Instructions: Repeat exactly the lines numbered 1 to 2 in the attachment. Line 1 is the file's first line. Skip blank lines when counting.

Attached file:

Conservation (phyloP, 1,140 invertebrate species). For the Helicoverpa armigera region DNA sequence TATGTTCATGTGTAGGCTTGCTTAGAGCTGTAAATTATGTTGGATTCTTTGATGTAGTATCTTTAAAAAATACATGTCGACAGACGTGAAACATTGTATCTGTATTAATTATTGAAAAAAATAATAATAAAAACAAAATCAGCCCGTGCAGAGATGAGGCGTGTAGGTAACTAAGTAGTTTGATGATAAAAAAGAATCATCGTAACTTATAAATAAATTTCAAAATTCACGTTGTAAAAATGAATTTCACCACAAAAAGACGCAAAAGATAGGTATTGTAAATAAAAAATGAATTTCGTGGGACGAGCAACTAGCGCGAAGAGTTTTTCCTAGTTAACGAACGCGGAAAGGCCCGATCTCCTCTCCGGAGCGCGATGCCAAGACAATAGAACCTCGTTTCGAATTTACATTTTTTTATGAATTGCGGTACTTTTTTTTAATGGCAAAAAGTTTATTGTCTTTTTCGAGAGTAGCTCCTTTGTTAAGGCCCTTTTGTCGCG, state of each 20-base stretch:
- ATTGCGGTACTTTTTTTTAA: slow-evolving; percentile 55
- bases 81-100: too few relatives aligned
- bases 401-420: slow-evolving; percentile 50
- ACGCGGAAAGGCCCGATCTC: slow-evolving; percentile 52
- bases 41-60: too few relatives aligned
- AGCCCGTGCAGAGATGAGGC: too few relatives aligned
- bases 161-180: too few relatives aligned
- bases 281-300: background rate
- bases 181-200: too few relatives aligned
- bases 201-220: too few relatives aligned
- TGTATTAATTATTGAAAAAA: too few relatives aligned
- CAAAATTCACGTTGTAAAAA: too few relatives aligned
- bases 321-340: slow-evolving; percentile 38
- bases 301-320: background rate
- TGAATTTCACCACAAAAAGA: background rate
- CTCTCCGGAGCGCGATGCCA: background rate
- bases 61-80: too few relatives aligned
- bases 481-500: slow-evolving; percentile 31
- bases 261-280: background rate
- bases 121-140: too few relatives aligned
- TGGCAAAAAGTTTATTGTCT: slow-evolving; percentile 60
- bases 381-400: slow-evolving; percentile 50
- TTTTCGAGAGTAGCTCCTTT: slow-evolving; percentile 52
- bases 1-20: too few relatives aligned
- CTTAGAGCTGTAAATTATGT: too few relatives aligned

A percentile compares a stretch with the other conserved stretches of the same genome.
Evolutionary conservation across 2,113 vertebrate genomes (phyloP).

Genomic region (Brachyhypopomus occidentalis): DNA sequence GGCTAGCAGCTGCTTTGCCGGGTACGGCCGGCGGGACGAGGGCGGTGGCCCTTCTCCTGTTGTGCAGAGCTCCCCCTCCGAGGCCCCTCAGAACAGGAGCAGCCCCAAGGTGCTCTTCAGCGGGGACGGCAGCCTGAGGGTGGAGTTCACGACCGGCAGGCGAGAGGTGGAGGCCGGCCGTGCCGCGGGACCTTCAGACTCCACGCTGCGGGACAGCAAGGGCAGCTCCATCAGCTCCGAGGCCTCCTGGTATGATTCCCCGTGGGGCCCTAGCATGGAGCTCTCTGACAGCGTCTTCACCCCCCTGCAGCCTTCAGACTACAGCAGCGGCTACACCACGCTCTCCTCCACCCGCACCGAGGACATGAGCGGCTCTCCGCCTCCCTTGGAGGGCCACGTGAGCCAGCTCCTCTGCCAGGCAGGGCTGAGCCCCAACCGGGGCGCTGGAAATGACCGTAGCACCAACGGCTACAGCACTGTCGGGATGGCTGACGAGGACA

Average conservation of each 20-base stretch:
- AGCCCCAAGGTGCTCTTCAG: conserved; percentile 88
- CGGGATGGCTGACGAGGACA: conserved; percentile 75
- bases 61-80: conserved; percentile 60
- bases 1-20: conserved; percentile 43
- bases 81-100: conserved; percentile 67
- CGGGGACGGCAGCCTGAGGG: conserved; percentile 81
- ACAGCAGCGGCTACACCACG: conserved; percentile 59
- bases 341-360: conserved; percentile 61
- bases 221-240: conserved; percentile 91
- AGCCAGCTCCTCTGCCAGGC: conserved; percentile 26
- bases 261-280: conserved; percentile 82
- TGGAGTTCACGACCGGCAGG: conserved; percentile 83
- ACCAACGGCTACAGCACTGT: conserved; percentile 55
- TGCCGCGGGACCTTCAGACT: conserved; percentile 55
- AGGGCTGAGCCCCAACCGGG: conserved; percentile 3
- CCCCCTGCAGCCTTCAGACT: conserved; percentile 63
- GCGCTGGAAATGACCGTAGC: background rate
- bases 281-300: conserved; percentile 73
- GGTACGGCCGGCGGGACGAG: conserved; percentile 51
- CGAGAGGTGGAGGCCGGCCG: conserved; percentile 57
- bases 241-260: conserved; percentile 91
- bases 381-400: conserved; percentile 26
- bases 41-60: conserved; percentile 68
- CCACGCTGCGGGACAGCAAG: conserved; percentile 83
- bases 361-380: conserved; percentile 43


Conservation (phyloP, 1,140 invertebrate species). For the Helicoverpa armigera region DNA sequence TATGTTCATGTGTAGGCTTGCTTAGAGCTGTAAATTATGTTGGATTCTTTGATGTAGTATCTTTAAAAAATACATGTCGACAGACGTGAAACATTGTATCTGTATTAATTATTGAAAAAAATAATAATAAAAACAAAATCAGCCCGTGCAGAGATGAGGCGTGTAGGTAACTAAGTAGTTTGATGATAAAAAAGAATCATCGTAACTTATAAATAAATTTCAAAATTCACGTTGTAAAAATGAATTTCACCACAAAAAGACGCAAAAGATAGGTATTGTAAATAAAAAATGAATTTCGTGGGACGAGCAACTAGCGCGAAGAGTTTTTCCTAGTTAACGAACGCGGAAAGGCCCGATCTCCTCTCCGGAGCGCGATGCCAAGACAATAGAACCTCGTTTCGAATTTACATTTTTTTATGAATTGCGGTACTTTTTTTTAATGGCAAAAAGTTTATTGTCTTTTTCGAGAGTAGCTCCTTTGTTAAGGCCCTTTTGTCGCG, state of each 20-base stretch:
- ATTGCGGTACTTTTTTTTAA: slow-evolving; percentile 55